Audemars Piguet

At 23 mm across, these are not the smallest Royal Oaks ever produced: a 20mm iteration was launched in 1997, alongside a 44mm Royal Oak Grande Complication, to celebrate the model’s 25th anniversary. They’re also not the sparkliest Royal Oaks: any number of abundantly gem-set models are all vying for that crown.

But the frosted gold trio before you are definitely amongst the most attention-grabbing Royal Oaks to date, residing as they do in the intersection of two Goldilocks zones: they’re well suited to slender-wristed wearers, but not so small that they invoke outmoded notions of femininity; and they’re mischievously sparkly, but packing only carefully measured flamboyance.

Audemars Piguet

Built from 18 carat yellow, white or pink frosted gold, the new pieces’ shimmering diamond-dust effect contrasts beautifully with the polished bevels. The case, bezel and bracelet have been created using a Florentine jewelry technique first applied to a Royal Oak in 2016, and again in 2018 with the help of Carolina Bucci. The frosting involves hand-hammering the metal using a diamond-tipped tool, and the effect is uniquely elegant and understated.

The dials—like that on Gérald Genta’s original steel game-changer—are uncluttered bar the petite tapisserie pattern. Unlike Genta’s original (a major counter-offensive salvo from the mechanical watches camp during the quartz crises) the beating heart for this trio is calibre 2730, a quartz movement with a seven-year battery life and easy-to-use deactivation mode.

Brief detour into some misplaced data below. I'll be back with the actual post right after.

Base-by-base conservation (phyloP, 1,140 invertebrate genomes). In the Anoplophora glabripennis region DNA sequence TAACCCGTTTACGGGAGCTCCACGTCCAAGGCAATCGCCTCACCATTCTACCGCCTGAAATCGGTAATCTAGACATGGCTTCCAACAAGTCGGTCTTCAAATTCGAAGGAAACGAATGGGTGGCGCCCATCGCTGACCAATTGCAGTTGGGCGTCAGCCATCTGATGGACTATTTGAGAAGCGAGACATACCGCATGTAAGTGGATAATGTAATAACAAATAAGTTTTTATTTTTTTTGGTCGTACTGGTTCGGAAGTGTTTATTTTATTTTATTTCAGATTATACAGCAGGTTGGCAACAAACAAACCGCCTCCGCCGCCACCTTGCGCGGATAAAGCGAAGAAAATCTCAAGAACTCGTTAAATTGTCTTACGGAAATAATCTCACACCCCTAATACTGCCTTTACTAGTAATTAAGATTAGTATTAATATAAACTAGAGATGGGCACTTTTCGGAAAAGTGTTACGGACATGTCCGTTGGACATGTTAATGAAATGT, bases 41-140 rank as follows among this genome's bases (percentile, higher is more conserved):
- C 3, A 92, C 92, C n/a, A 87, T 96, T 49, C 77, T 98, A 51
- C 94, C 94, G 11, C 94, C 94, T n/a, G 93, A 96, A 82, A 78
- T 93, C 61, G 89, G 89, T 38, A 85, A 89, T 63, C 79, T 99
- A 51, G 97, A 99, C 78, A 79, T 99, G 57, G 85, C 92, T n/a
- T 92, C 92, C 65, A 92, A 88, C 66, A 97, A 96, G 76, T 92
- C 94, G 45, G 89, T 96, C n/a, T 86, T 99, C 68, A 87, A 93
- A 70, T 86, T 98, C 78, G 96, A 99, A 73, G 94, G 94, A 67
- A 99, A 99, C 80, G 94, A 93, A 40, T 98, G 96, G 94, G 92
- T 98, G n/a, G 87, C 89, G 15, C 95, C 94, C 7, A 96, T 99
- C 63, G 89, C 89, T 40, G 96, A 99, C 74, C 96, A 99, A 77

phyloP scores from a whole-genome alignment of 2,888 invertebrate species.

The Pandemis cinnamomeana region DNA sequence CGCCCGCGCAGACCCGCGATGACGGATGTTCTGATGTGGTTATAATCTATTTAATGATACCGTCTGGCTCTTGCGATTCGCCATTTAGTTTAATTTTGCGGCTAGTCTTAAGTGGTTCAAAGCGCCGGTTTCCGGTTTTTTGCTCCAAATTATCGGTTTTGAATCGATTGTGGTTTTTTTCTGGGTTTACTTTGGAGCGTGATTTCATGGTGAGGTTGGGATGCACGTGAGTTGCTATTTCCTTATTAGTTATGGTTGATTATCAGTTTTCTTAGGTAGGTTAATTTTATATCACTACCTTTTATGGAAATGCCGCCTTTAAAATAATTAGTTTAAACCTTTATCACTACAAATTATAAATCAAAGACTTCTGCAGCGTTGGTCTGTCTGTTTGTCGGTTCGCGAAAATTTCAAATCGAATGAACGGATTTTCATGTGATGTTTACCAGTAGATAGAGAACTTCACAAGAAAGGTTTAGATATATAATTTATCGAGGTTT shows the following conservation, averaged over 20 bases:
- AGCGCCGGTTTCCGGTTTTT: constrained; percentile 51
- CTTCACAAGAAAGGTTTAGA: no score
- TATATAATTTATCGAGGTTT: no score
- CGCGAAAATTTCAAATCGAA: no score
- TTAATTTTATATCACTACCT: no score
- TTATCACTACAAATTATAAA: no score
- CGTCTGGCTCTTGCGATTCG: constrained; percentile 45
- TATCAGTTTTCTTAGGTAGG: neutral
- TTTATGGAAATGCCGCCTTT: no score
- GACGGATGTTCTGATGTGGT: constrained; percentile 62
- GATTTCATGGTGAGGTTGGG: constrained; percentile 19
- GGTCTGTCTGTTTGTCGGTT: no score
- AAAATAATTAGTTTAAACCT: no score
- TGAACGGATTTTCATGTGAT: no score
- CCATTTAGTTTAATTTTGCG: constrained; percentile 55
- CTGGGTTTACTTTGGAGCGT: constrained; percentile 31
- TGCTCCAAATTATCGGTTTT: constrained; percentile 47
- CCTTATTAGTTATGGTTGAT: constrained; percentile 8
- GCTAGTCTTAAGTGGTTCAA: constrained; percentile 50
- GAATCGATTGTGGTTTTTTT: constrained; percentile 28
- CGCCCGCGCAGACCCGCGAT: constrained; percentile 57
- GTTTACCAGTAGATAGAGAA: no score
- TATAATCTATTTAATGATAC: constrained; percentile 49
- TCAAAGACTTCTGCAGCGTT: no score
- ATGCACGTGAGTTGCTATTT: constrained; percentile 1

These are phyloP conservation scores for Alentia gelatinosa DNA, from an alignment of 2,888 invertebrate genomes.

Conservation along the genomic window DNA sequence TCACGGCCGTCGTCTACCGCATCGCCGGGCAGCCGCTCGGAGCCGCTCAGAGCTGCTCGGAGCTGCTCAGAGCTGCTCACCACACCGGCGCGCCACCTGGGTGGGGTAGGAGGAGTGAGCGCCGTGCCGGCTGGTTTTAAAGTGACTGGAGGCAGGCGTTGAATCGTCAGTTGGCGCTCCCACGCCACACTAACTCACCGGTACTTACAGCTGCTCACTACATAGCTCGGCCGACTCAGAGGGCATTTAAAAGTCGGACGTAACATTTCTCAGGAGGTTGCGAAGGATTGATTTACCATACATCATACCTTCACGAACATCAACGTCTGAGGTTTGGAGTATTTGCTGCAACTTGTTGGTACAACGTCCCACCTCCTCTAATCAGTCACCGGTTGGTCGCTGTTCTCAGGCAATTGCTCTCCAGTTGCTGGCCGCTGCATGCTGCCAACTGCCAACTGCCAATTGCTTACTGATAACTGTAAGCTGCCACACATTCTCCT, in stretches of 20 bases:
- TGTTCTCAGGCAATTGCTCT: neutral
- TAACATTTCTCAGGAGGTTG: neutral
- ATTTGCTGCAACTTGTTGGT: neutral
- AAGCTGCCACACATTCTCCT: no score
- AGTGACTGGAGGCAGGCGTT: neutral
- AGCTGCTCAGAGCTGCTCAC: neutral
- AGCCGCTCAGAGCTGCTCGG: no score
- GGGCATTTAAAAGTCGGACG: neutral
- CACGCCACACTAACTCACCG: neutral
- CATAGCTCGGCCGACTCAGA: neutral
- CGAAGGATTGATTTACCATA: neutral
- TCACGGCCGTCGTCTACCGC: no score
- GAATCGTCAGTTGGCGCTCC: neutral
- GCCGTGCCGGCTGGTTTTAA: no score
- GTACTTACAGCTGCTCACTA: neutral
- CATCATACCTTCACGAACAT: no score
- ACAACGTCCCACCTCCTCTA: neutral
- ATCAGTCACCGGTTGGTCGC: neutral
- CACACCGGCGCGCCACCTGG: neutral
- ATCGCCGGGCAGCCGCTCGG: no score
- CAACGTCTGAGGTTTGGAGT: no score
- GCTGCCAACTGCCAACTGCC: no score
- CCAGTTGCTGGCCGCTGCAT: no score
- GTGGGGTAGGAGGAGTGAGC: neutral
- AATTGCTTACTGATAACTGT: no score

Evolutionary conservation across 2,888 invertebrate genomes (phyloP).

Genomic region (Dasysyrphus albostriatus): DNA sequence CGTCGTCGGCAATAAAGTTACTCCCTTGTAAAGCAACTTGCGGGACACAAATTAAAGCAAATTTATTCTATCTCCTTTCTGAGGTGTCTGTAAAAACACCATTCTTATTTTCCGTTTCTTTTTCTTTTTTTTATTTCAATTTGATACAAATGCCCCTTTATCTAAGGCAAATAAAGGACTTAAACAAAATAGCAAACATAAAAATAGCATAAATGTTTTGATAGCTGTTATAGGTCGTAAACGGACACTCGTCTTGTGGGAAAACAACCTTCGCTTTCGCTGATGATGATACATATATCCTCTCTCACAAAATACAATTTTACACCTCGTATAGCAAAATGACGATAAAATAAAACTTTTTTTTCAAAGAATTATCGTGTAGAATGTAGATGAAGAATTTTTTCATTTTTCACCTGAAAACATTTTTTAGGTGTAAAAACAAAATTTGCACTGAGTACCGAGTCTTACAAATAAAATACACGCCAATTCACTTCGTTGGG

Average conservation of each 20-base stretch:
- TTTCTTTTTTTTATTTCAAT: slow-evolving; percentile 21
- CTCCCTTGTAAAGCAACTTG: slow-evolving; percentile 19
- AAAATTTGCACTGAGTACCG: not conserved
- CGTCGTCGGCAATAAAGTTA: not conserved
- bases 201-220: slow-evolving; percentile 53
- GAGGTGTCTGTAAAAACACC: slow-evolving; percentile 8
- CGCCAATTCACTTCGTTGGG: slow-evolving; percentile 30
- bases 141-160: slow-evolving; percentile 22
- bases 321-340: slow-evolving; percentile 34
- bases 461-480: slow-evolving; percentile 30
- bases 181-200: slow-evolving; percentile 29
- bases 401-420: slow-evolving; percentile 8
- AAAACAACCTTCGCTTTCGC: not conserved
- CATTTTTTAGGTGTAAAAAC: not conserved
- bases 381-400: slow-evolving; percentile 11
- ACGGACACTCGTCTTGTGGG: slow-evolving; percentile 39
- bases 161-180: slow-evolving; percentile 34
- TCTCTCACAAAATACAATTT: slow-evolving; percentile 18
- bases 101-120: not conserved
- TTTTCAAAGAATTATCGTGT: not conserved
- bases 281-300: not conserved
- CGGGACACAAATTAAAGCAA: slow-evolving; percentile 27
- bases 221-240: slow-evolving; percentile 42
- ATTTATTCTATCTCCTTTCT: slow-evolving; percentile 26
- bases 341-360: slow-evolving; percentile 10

Audemars Piguet

The smallest selfwinding Royal Oaks ever made remain Calibre 2062, a 29mm piece – created by former head of Audemars Piguet’s design office Jacqueline Dimier – which retained the codes of Genta’s original model created in 1976, and the gem-set derivative released shortly afterwards.

“These mini creations pay tribute not only to Audemars Piguet’s long tradition of miniature and jewellery watches, but also to the women who have left their mark on the history of the brand, including Jacqueline Dimier to whom we owe the first Royal Oak for women, and Carolina Bucci, the mastermind behind the Frosted Gold finish,” said Ilaria Resta Audemars Piguet’s Chief Executive Officer, in a statement.

Audemars Piguet

Sébastian Vivas—the maker’s Heritage and Museum Director—added that the three pieces “demonstrate the extraordinary plasticity of the Royal Oak collection, which transcends decades, gender, trends and dimensions.”

Size: 27 mm
Material: white, yellow and rose gold
Price: $51,700

Audemars Piguet

AP’s frosted gold Royal Oaks have been a hit for the brand since it debuted as a collaboration with Italian jeweler, Carolina Bucci in 2016. There have been several versions, including one with a mirrored dial, and now the nouveau classic is sporting a “Crystal Sand” finish.

Audemars Piguet

The 34 mm model’s dial offers a magnified and dramatized interpretation of the hammered case and surface of the bracelet. Made from embossed ruthenium crystal, the dial is then adorned with a stamping die via electroforming, a process that forms or grows metal parts onto a model. The color is achieved through a galvanic bath of both rhodium and gold coating to accentuate its 3D form.

Audemars Piguet

Size: 34 mm
Material: frosted gold
Price: $93,250

Audemars Piguet